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EU applications to UK higher education down 7% for 2017

Short on time? Here are the highlights:

  • Unofficial reports indicate that the number of EU students applying for university admission in the UK has fallen by nearly 7.5% for the 2017/18 academic year
  • Declining applications volumes are likely to place further downward pressure on EU enrolment in the UK, which fell by 4% from 2011/12 to 2015/16

Earlier this month, higher education delegates to the British Parliament’s Exiting the European Union Committee provided further evidence of declining volumes of admissions applications from EU students.

Speaking to the committee, University College London President Michael Arthur reported on the latest Universities and Colleges Admissions Service (UCAS) data in the wake of the just-passed 15 January admission deadline for the 2017/18 academic year.

Professor Arthur noted a 5% decline in applications from UK students for the 15 January admissions cycle, and a marginal decrease in non-EU applications (.26%). But he also indicated a nearly 7.5% decrease in EU applications for 2017/18, which, other than a dip in 2012, represents the first drop in EU applications volumes over the past decade – a period which has otherwise been marked by steady and substantial growth in EU student applications to British institutions.

Most recently, and in sharp contrast to the apparent trend for 2017/18, applications from EU students increased by 7.4% between 2014 and 2015 and then again by another 6% from 2015 and 2016.

Applications to UK higher education from EU students, excluding UK applicants, 2006-2016. Source: The Guardian, UCAS

This echoes a trend we observed late last year when UCAS reported on applications volumes from an earlier admissions cycle for 2017/18. Those numbers indicated a 9% drop in the number of EU students applying for admission to British universities for the coming academic year. That 9% decline was observed for the 15 October admissions deadline, a milestone that applies only for applicants to medical, dentistry, and veterinary degrees, as well as for all programmes at the University of Cambridge and the University of Oxford.

That early cycle typically reflects only about 10% of all application volumes for the academic year, with much of the balance processed after the 15 January deadline. And that is the significance of the broader decline reported in committee earlier this month.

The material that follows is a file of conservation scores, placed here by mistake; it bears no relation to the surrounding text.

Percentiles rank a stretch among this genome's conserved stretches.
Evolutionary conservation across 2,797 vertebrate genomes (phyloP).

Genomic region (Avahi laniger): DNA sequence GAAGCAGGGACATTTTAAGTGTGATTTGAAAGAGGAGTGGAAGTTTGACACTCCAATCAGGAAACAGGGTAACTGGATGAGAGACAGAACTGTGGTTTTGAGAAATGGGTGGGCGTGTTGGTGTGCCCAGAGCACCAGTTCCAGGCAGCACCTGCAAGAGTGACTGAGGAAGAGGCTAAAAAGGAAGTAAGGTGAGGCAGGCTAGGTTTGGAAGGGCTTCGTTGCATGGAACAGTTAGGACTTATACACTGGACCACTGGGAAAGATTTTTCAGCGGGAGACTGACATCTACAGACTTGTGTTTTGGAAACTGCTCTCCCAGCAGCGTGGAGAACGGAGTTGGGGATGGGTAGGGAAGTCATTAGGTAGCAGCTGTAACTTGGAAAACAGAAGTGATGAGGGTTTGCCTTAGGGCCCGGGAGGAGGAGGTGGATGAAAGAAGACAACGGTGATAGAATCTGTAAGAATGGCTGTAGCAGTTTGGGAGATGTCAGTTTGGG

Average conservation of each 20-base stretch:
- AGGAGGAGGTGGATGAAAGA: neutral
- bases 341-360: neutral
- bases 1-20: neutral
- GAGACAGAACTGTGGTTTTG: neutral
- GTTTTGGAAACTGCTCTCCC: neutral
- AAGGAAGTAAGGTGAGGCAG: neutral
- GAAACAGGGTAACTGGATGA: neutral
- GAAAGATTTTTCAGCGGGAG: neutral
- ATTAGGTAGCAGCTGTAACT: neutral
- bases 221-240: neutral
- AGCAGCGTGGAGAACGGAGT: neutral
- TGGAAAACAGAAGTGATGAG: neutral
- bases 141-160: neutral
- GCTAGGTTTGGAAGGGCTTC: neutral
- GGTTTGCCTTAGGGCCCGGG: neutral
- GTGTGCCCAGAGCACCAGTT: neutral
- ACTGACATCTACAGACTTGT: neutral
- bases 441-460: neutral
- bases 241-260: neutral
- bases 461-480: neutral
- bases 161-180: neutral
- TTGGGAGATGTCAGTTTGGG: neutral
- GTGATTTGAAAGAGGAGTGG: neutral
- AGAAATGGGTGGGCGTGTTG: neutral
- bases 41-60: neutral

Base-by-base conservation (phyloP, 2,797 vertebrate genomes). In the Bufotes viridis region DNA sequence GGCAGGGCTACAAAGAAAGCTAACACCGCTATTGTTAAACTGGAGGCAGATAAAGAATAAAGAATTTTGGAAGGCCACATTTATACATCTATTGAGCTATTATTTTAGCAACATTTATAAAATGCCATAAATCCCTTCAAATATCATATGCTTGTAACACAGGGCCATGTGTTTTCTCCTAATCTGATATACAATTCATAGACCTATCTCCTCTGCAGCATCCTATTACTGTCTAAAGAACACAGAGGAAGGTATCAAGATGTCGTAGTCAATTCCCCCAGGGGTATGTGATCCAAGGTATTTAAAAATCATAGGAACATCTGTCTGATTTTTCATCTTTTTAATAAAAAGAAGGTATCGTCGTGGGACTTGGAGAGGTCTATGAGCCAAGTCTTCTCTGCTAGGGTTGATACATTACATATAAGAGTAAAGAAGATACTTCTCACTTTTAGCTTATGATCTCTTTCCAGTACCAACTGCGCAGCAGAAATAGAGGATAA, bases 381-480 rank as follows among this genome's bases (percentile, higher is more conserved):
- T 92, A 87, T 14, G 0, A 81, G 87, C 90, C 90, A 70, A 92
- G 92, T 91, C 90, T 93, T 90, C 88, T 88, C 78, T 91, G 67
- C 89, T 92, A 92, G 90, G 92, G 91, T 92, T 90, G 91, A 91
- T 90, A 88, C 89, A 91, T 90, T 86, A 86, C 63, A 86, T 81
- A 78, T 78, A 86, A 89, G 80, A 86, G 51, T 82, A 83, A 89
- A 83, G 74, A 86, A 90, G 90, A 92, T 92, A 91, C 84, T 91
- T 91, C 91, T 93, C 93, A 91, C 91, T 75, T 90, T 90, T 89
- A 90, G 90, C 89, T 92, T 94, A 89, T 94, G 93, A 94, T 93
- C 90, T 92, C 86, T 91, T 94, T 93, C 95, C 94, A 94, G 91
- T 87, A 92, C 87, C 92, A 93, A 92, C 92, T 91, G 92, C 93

Universities UK indicates there are roughly 125,000 EU students enrolled in the UK currently, representing about 5.5% of total higher education enrolment in the country.

A 7.5% decline in applications traffic is not likely to translate directly into a corresponding drop in the number of EU students enrolled in the UK. But that pool of European students has been on the decline in any case, and declining application volumes will not help to reverse the trend. As we noted earlier this month, the Higher Education Statistics Agency (HESA) reports that EU enrolment across the UK fell by 4% between 2011/12 and 2015/16.

The falling EU application volumes for 2017/18 suggest that the trend toward declining EU enrolment will persist for the coming academic year. While not explicitly linked to last year’s Brexit vote, declining numbers of EU students in the UK will no doubt be attributed to Britain’s decision to leave the European Union.

The Guardian reports on remarks made at committee by Universities UK Chief Executive Nicola Dandridge, who pointed to the UK’s weakening competitive position: “We are concerned about EU numbers. Bear in mind this is coinciding with our competitor countries, particularly in the EU, seeing this as a huge advantage for them. They are redoubling their marketing efforts and see Brexit as posing a good opportunity for them to recruit internationally mobile EU students.”

In a separate statement earlier this month on falling international student numbers for 2015/16, Ms Dandridge added, “The UK could be doing much better than this. The UK has the potential to be one of the world’s fastest growing destinations for international students, building on its current status as the second most popular destination for international students [after the US]. The UK benefits enormously, economically and academically, from international students.”

“If the UK wants to remain a top destination for international students and academics, it needs a new approach to immigration that is proportionate and welcoming for talented people from across the world. This will be even more important as the UK looks to enhance its place in the world post-Brexit.”

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